Exploring 3 Different Location Spoofing Methods Used By Fraudsters Featured Image

Exploring 3 Different Location Spoofing Methods Used By Fraudsters

Once a tool for militaries and shipping companies, today we all carry a powerful piece of  location technology right in our pockets, and its uses range from fraud prevention to helping reinforce local connections through location-based apps. Unfortunately, the same tool that app developers use to make good connections between users can be used by fraudsters to try and damage those connections.

A brief primer on location spoofing & why fraudsters do it

Where you are can say a lot about who you are, and both fraud prevention teams and fraudsters themselves understand this. Many fraud prevention teams use location as an identity signal to help assess the risk of logins or transactions—for instance, if someone who normally does all of their day-to-day business in the United States suddenly tries to withdraw cash in France, that could be a sign that their account has been compromised. Other times, the app itself relies on location to function even outside of an anti-fraud scope, such as food delivery, local dating, or vacation rental apps.

Location spoofing helps fraudsters mask their identity and evade detection, in addition to sometimes helping them commit abuses more directly. For example, with food delivery apps that use location to function, a fraudster could spoof their location to claim fares in higher-paying areas, such as a driver in New Jersey claiming delivery orders in Manhattan. Similarly, someone trying to create a fake listing on a vacation rental app might use location spoofing to thwart an address verification check on their device while they’re creating the listing.

Beyond these more direct applications, fraudsters can also use location spoofing to help anonymize themselves and their devices. For example, if an automated fraud detection system uses location as one of its risk or identity signals, or to re-identify fraudsters that have been caught in the past, location spoofing can disrupt that signal from working as intended.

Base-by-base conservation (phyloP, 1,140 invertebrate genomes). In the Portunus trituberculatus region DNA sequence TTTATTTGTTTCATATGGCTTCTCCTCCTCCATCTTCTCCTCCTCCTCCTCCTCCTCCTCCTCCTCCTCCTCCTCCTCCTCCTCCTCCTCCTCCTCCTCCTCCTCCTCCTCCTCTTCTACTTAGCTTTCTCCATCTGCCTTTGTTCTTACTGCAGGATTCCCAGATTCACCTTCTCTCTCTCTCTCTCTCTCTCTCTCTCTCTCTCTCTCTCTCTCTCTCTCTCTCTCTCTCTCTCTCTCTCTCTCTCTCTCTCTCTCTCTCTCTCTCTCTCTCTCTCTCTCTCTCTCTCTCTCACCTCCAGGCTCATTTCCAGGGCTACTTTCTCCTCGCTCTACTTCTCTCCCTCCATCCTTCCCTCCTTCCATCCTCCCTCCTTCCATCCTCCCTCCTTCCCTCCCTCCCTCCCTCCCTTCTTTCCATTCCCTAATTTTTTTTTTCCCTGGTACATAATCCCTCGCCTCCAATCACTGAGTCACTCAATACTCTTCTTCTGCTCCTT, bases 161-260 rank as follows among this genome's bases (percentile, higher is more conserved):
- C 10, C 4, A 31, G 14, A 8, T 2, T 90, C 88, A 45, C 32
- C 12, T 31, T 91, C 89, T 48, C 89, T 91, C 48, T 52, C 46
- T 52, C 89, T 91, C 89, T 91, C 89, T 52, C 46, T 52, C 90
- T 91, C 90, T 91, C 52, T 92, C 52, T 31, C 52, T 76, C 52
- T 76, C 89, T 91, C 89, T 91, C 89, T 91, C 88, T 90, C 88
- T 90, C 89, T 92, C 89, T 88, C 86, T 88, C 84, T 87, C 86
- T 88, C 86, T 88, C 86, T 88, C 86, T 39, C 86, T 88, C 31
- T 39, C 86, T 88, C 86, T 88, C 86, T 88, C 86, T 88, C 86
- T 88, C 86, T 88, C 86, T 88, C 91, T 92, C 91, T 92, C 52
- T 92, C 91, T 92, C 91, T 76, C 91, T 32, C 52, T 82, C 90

GPS spoofing apps

We understand why bad actors are interested in spoofing their location, but how do they go about it? The easiest method is to use a GPS spoofing app. These apps are widely available on the Google Play and Apple App stores and require no technical skill from users to operate. They first became popular in 2016, when Pokemon Go players were using them to change their location and capture rarer and more valuable Pokemon without actually traveling. The popularity of Pokemon Go has faded over the years, but the GPS spoofing apps it spawned are here to stay, and they’re just as popular among fraudsters as ever.

Virtual private networks (VPNs)

IP addresses are a common way that apps and websites determine where their users are visiting from, but as a location signal, they’re unreliable. In addition to being imprecise, IP addresses are also easily spoofed or changed by using a virtual private network (VPN). VPNs are completely legal and have legitimate applications, such as maintaining user privacy while surfing the web, but fraudsters can use them to mask their IP address and commit abuses with less risk. For instance, if a fraudster living in a different country than their victim gains access to the victim’s online banking credentials, they might use a VPN to spoof their IP address to one from the victim’s country, lowering the risk assessment of that transaction. Because they’re legal and useful, VPNs are easily accessible for a subscription fee, and require little technical skill to operate.